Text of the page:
In his April 27 NY Times column, Paul Krugman recalls that the 2000 "energy crisis" in California (in the electricity rather than oil sector) now appears to have been contrived by the energy industry itself--and Vice President Dick Cheney still refuses Congressional demands that he turn over documents related to his White House energy task force: "The main public justification for the Cheney task force was the 2000-2001 electricity crisis in California. For at least two years, we've known that this crisis was largely the result of market manipulation by energy companies--and surmised that some of those same companies were advising Mr. Cheney on energy policy. But the public will pay a lot more attention if it turns out there is documentation that any energy executives were telling Mr. Cheney how to solve power shortages even as their traders were busily creating those shortages."

See also WW3 REPORT #19

Could the current oil shock also be serving US energy industry interests, even if White House collusion with the terrorists is likely to be (at least) better laundered than with Enron? As we noted in December 2001 (when oil prices were below $20 a barrel): "Low oil prices are bad news for Bush plans to open Alaska's Arctic National Wildlife Refuge... Low prices also present an obstacle to Chevron, Unocal and other investors in the Caspian Basin region, which has not been brought on line due to political instability, problems with pipeline routes and depressed markets."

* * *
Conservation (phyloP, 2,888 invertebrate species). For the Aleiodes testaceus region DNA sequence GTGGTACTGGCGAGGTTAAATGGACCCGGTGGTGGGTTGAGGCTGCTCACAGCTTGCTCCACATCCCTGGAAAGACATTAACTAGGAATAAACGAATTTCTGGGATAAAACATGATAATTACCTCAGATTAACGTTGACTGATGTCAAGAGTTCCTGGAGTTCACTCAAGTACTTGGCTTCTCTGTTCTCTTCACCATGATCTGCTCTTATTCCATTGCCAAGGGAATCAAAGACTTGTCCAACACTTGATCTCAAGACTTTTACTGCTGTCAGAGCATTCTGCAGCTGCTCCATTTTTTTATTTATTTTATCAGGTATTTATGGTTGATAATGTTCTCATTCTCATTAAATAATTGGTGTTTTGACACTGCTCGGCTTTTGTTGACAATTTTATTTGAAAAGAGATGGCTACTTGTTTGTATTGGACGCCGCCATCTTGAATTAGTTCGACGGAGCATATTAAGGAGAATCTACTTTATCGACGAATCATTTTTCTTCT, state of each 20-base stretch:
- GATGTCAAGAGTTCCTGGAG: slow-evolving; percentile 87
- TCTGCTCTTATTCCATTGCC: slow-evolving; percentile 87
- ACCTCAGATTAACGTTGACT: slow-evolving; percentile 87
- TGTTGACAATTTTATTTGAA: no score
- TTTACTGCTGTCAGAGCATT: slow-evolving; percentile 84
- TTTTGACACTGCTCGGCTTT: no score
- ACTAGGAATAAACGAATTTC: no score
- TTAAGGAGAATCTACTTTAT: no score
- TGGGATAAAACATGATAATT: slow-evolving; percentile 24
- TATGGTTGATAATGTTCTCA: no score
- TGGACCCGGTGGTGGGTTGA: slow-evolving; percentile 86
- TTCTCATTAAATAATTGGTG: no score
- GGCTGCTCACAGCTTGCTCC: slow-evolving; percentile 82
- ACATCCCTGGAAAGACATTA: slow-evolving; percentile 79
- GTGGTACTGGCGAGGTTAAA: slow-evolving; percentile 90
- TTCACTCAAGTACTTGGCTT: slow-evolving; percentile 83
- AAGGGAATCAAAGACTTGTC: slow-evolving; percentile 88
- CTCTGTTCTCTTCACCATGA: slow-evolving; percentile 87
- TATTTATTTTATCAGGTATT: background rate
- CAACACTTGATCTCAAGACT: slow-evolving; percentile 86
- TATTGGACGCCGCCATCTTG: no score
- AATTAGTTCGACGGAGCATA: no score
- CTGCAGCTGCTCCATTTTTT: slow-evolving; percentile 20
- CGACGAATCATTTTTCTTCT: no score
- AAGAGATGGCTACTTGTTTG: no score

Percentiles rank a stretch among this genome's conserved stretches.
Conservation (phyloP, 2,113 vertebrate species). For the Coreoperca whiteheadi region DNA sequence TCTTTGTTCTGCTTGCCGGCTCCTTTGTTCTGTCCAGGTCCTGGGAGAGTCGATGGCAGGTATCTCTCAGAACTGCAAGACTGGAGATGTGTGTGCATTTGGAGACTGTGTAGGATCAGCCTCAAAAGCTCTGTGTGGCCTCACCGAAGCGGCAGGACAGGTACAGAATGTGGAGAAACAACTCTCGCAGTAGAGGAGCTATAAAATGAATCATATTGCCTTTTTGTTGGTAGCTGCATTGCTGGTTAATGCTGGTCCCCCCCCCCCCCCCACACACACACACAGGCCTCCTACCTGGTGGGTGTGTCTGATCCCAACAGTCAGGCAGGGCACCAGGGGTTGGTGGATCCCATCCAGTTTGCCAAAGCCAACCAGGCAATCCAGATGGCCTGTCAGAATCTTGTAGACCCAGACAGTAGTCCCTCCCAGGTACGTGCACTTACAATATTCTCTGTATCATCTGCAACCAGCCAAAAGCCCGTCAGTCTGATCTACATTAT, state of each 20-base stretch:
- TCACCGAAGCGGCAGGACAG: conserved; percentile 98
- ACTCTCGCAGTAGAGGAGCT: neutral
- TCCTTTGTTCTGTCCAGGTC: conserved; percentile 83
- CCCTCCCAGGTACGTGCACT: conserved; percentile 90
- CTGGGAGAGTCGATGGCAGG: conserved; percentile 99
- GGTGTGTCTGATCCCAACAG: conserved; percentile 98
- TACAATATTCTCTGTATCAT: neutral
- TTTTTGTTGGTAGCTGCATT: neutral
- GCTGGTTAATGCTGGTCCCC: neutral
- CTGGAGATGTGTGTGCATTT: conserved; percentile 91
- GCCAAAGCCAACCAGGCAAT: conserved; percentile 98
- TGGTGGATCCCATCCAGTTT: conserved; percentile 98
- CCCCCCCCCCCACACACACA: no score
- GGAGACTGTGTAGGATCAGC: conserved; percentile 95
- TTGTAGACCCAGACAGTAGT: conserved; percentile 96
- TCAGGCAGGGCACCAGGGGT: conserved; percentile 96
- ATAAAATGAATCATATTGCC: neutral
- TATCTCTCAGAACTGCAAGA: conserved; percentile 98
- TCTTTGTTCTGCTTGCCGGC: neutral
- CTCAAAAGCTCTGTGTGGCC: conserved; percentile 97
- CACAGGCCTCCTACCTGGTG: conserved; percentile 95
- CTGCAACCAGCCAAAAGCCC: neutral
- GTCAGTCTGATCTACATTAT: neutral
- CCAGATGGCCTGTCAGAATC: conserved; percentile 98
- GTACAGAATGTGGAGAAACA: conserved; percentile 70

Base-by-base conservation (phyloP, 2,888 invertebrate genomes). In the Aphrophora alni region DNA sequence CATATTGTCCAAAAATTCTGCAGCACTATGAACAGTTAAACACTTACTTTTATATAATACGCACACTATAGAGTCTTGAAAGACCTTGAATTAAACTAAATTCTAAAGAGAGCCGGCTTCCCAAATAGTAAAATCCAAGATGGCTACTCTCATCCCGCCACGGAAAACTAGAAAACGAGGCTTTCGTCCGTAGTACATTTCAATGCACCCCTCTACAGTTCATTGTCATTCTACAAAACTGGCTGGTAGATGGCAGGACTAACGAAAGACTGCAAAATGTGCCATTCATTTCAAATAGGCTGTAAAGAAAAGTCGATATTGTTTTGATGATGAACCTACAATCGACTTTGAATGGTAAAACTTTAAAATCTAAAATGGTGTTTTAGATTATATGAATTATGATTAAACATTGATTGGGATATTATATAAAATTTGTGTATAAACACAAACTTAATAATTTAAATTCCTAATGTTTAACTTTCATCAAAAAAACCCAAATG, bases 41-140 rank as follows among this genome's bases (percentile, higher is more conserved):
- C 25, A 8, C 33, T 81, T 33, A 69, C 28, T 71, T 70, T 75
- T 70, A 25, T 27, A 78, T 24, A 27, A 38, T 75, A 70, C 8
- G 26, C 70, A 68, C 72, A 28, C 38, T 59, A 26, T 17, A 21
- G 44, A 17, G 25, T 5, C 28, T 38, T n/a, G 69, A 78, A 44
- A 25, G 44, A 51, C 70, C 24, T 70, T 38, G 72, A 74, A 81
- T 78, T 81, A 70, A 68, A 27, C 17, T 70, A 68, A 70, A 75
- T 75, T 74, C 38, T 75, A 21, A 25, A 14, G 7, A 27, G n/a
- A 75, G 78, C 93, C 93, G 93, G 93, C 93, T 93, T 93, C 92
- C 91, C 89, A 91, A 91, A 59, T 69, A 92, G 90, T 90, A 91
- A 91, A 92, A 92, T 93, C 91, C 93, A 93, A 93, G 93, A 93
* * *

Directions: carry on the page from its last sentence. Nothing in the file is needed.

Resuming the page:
See WW3 REPORT #13

While we don't dismiss the possibility that oil prices will mysteriously and conveniently drop again just before the presidential election, high prices are first and foremost among those "economic and political factors that drive the search for oil." And those who see US domination of Iraq's oil--the world's second-largest proven reserves after Saudi Arabia--as merely a windfall for Exxon and Halliburton are missing the inexorable geopolitical imperative: getting the Middle Eastern "mother lode" firmly under US control is critical to maintaining US power relations vis-a-vis the rest of the world as oil production peaks and the developing nations grow and industrialize in the years and generations to come.

(Bill Weinberg)

Special to WORLD WAR 3 REPORT, June 5, 2004
Reprinting permissible with attribution

Reprinting permissible with attribution.